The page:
Whether in-person or virtually, you’re invited to assess, assess, assess! In school, we clinicians are taught to ask questions—so many questions. We are taught to ask about our patients’ history, about their current happenings, and about their future hopes and dreams. We are taught to ask about easy things and hard things. We are taught to ask about things that aren’t socially appropriate, things that are extremely uncomfortable outside the confines of medical and mental health settings. We are trained to ask questions about substance use, depression, anxiety, suicide, sexual behaviors, and peculiarities of the human body and its functioning.
Yet, so often, we forget to ask questions about one of the things that sustains life: FOOD! We know that to survive we need to eat. From the moment of conception to the moment of death, we are required to consume, in some way, calories that feed and nourish the systems within the body. Why, then, do we shy away from asking questions about this life-giving, life-sustaining human behavior?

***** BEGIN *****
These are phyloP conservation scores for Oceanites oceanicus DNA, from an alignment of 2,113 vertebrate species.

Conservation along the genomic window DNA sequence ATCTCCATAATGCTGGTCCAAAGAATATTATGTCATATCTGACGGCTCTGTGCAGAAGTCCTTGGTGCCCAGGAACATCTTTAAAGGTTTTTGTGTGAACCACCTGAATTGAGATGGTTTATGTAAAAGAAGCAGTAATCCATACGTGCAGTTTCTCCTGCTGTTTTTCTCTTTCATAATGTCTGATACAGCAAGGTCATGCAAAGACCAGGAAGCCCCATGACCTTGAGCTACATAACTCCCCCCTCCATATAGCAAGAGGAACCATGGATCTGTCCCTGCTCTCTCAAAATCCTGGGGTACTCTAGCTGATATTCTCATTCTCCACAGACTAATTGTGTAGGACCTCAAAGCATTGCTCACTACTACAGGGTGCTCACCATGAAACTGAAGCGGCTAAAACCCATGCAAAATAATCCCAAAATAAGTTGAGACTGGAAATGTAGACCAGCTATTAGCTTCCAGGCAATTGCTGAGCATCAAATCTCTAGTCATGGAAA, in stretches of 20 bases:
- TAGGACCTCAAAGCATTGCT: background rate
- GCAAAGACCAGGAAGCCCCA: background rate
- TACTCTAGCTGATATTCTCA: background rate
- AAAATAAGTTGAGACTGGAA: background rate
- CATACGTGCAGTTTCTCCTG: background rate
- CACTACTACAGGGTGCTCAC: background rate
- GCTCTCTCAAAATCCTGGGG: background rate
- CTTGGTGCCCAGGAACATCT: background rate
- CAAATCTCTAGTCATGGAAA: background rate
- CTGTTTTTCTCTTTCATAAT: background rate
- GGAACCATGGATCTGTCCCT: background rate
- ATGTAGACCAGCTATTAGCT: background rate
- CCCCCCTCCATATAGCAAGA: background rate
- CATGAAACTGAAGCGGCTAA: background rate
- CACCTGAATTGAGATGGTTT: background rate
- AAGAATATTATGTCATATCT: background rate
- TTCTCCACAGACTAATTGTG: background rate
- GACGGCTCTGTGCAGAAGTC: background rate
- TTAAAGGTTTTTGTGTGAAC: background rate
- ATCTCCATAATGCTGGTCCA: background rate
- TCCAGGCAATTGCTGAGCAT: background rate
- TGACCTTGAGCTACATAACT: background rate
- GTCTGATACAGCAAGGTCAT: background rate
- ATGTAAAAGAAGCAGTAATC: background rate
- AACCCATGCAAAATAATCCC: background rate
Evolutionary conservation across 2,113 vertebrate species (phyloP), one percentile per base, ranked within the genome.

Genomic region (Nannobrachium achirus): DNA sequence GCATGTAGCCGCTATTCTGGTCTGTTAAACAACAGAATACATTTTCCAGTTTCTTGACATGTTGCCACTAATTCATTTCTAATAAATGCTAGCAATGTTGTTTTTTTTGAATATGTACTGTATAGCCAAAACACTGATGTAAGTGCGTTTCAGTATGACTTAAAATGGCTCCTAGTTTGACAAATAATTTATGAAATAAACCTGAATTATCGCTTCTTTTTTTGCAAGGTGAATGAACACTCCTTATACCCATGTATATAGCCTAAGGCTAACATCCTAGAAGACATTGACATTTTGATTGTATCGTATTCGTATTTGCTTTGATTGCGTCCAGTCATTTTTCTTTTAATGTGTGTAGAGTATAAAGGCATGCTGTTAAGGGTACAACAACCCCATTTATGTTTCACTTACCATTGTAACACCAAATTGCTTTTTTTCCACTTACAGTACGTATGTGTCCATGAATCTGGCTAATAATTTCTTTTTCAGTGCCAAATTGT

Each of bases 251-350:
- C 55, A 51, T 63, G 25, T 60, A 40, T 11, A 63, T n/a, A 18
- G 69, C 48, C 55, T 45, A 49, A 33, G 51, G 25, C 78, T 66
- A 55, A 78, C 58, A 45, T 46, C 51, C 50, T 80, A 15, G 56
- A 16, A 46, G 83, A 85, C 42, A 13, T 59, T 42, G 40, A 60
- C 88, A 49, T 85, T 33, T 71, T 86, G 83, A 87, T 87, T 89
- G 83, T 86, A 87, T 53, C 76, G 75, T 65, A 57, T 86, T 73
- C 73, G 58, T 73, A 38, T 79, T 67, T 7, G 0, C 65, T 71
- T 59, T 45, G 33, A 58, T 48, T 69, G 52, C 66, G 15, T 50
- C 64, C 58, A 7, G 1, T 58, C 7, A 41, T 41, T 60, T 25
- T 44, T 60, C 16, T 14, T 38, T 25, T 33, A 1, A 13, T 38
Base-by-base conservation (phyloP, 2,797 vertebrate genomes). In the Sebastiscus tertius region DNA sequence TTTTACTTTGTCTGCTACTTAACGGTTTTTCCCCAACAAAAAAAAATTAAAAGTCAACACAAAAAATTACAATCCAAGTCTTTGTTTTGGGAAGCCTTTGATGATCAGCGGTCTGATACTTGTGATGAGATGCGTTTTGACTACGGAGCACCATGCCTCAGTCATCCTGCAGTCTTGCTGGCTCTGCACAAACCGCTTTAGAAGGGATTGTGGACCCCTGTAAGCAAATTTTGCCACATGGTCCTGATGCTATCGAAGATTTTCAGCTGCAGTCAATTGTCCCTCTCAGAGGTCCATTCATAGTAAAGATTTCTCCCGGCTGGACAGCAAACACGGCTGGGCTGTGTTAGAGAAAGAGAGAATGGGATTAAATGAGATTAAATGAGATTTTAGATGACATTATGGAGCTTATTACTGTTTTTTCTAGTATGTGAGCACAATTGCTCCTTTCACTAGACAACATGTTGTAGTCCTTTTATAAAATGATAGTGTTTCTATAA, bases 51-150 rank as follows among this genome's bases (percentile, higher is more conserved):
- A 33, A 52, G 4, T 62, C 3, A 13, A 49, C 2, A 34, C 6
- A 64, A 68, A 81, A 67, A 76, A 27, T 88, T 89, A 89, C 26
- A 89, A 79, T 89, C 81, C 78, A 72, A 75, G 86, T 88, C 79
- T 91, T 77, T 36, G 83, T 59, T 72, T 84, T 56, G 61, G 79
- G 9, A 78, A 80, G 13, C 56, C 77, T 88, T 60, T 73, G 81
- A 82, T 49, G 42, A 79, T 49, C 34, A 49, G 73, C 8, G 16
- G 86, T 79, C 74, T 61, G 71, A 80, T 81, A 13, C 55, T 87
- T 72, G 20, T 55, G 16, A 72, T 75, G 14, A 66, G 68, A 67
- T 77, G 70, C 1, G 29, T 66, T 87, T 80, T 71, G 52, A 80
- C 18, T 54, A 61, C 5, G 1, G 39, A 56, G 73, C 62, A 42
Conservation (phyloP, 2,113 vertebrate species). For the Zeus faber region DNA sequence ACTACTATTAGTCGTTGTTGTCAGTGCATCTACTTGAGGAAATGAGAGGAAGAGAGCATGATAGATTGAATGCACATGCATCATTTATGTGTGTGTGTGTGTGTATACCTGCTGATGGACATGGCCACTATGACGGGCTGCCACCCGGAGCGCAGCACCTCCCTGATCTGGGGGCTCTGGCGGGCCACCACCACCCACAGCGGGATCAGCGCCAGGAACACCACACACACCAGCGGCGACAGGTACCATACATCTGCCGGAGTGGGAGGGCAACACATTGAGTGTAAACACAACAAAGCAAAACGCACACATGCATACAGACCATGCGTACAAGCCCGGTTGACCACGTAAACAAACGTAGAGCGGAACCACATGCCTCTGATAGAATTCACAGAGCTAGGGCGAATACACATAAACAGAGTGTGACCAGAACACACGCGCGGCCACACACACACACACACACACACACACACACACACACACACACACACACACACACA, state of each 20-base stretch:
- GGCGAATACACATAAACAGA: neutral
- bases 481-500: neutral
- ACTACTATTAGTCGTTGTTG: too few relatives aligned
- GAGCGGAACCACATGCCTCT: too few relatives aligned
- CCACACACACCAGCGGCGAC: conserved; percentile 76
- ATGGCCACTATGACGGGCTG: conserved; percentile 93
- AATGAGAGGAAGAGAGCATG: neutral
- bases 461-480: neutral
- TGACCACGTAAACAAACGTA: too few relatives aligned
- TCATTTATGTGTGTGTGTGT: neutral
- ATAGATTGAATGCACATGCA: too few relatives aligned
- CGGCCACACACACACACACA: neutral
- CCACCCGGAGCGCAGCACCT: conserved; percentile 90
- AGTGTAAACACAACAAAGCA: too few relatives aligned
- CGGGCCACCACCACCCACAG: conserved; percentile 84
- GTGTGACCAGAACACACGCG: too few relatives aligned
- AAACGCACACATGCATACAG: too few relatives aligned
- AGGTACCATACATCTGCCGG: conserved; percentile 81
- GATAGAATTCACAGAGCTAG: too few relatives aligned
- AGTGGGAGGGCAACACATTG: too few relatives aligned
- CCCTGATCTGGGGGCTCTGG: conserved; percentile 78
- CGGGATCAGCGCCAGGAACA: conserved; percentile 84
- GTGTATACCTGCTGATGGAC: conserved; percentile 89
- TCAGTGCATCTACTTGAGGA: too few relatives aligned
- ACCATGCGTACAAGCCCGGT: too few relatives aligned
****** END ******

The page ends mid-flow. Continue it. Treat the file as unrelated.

Anecdotally, I hear medical and mental health providers say, “We have never had training,” “I don’t know what to ask,” and “I’m not sure what to do if it seems as though there might be a problem.” However, in the same way that we all learned how to ask and how to respond or intervene following questions about suicidal ideation or even substance use, we all can become more comfortable with integrating questions about eating disorders into our assessments of 100% of our patients.